This analysis is being prepared for a presentation I am going to make at the International Conference on Intercultural Education in Harbin, China on June 22-24. I would be interested in receiving your observations, comments, questions about the differences between Chinese and American educational practices. 1.
Class Size is the first noticeable difference at the middle school and high school level. Teachers typically teach two classes (in an 8 period day) with from 55 to 65 students. American secondary teachers typically teach five or six classes with class sizes ranging from 25 to 30. The Chinese teachers use their non-teaching time to grade papers and to prepare for their classes, except for the head teachers (banzhuren) which will be explained later.
While Americans think the "cohort" concept is innovative, China has been using it for decades. Throughout China, students beginning in a school are put into classes and they stay in those classes with one another for the entire time they are in that school unless higher test scores permit them to move to a more advanced grouping. Understood in the Chinese system is that this group of students will learn each of their subjects together. In America, students are not grouped into such classes. Instead, the 30 students who are together for English class will be randomly split up into any of the other subjects for the next period and the period after that, and so on. The next year, the students are totally mixed up again into different classes. Occasionally, the same class of students will take two courses together, such as English and history, but that is rare. The Chinese carry the cohort concept into the university level as well. My four classes of students stay together for all of their required courses the whole time they are at university.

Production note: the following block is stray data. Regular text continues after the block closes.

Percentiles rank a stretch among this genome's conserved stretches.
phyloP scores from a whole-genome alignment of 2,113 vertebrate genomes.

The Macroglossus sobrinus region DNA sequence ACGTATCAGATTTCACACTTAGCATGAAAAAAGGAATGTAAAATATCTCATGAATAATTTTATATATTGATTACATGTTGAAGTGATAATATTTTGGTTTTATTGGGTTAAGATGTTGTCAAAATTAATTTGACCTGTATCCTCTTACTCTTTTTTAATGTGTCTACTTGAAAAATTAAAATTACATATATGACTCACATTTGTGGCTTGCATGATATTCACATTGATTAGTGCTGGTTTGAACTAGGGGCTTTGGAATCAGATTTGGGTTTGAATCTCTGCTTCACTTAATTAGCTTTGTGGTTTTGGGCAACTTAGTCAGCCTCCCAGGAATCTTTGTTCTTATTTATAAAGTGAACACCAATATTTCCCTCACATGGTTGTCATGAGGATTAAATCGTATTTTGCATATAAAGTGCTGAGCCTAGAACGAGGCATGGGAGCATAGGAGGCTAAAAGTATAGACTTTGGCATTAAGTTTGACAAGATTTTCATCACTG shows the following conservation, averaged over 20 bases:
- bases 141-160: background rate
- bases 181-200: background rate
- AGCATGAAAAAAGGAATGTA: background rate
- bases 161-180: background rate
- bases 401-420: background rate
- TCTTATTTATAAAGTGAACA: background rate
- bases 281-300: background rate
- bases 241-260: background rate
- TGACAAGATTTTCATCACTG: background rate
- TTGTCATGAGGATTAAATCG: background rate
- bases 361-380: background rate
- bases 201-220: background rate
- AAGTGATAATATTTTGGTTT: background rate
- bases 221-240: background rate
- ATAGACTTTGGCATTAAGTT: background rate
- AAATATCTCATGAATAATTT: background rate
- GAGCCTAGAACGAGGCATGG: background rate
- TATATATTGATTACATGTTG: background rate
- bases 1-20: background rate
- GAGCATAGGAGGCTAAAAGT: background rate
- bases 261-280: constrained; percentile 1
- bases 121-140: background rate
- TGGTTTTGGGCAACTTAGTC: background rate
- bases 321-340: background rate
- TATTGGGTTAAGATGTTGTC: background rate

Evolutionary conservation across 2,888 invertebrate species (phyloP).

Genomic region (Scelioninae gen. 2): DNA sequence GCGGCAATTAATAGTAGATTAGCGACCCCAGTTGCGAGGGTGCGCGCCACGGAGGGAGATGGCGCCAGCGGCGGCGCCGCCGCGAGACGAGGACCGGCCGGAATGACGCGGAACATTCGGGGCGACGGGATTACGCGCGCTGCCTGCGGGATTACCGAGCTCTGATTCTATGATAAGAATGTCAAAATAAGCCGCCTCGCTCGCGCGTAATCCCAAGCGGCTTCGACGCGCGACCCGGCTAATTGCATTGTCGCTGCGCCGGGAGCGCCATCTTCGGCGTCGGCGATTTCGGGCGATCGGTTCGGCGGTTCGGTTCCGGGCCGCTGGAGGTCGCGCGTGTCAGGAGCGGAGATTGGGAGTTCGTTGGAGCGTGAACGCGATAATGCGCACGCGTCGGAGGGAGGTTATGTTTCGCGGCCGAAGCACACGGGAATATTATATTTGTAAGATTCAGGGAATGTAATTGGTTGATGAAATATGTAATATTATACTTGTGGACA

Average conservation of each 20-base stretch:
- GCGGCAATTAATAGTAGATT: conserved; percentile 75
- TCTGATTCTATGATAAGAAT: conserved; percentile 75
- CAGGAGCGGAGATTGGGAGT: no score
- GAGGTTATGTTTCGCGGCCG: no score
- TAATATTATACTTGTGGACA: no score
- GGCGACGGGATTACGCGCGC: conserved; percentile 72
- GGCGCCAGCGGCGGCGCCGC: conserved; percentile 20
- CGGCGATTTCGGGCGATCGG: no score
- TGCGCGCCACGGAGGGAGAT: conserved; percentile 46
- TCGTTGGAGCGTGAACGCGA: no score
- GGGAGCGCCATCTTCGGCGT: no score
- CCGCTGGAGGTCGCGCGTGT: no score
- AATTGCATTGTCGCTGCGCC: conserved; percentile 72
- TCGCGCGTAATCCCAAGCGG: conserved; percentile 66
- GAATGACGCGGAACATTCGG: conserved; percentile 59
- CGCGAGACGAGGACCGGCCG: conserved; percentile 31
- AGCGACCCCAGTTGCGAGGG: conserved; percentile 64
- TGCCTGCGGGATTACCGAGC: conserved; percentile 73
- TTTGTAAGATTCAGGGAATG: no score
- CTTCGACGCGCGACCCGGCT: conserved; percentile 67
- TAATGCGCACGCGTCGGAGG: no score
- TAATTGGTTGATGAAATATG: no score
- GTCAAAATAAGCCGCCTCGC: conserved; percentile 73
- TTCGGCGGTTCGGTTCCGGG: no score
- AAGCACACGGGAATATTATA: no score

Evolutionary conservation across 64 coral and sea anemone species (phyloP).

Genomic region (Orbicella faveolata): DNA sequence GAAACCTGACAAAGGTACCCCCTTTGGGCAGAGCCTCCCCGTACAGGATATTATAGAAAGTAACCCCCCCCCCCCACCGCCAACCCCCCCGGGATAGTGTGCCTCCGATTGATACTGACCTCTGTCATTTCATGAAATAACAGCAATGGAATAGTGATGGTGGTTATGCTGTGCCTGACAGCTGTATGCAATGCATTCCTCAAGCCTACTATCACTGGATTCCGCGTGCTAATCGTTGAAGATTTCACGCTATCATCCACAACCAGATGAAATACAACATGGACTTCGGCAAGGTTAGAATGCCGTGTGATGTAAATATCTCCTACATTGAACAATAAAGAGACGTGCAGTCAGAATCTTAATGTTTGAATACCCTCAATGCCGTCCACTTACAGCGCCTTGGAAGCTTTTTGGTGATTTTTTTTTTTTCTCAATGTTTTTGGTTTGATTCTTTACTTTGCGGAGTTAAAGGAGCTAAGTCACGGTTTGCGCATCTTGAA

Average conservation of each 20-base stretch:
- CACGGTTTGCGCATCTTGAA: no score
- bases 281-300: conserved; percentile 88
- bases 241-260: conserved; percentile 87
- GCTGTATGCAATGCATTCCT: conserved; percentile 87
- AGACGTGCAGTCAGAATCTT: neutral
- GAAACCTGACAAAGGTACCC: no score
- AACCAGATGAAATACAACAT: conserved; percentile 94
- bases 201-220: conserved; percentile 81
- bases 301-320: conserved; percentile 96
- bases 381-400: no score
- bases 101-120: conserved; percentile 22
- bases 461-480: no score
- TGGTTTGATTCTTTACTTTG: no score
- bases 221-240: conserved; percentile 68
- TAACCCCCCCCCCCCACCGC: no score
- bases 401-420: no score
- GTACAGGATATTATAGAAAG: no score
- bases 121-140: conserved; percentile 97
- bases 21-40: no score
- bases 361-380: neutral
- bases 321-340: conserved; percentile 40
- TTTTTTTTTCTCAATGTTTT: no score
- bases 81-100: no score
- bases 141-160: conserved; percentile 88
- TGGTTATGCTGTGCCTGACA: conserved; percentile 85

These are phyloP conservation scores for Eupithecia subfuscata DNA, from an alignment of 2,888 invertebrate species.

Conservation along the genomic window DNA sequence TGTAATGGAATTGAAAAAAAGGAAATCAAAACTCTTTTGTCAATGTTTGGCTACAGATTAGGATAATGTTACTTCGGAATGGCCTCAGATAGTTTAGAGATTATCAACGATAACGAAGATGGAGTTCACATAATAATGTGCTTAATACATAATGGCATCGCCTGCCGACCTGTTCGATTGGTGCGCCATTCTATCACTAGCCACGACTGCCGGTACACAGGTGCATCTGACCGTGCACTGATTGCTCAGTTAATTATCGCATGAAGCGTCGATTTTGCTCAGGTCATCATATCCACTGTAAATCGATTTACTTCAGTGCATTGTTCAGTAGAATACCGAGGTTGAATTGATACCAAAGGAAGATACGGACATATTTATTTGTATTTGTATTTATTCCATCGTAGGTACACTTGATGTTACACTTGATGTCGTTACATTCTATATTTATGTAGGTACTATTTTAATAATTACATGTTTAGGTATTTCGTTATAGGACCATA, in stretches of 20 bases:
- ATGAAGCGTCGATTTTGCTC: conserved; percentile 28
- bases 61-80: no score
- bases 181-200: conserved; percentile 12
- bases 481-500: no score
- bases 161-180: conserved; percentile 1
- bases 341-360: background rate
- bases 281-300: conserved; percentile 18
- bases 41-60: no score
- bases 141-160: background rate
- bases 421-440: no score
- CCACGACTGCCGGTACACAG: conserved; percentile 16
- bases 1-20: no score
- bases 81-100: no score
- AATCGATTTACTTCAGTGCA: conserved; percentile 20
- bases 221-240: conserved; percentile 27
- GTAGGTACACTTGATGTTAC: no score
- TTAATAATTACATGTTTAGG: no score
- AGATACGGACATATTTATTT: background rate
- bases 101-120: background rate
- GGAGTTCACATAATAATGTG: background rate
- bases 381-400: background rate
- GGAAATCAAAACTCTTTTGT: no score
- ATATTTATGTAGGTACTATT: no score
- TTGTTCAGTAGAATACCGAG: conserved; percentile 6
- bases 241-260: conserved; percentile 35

Chinese students stay in the same classroom for their main classes and their teachers come to them while American students change rooms every period and the room belongs to the teacher. Thus, Chinese students don’t have hallway lockers. Students sit in the same seats for each subject and keep their materials in a shelf under their desk top. Many students have cloth covers for their desk and other means of making it "homey".
Chinese education is built on what Americans call "looping". The teachers of the students in the entering class will also follow their same students to the next grade level and the next. In America, it is very unusual for teachers to move with their students from one grade level to the next at the middle school or high school level let alone to loop for the entire period of time the student is in that school. At the primary school level, students begin in grade one with a teacher and stay with that teacher every year they are in primary school. My university students reflect on that teacher as being so very important to them that they really didn’t want to leave them when it was time to go to middle school. American teachers, on the other hand, tend to specialize in the curriculum and content for a particular grade level and then stay at that level. Sometimes, teachers who want to teach older students will ask to move to a higher grade, but then that teacher would typically stay at that level until retirement. That practice means that in America, subject matter and teacher preference might be valued more highly than student needs or student learning.
5.Another significant structural difference between American and Chinese schools is the concept of head teacher or "banzhuren". The banzhuren takes additional responsibility in delivering instruction, supervising their specific class of students, and in knowing their students and the families of the students and in communicating with those families. For less than 200 yuan per month more, the banzhuren will arrive at school prior to 7:00 a.m. to prepare for the day and to work with early arriving students. The student day...
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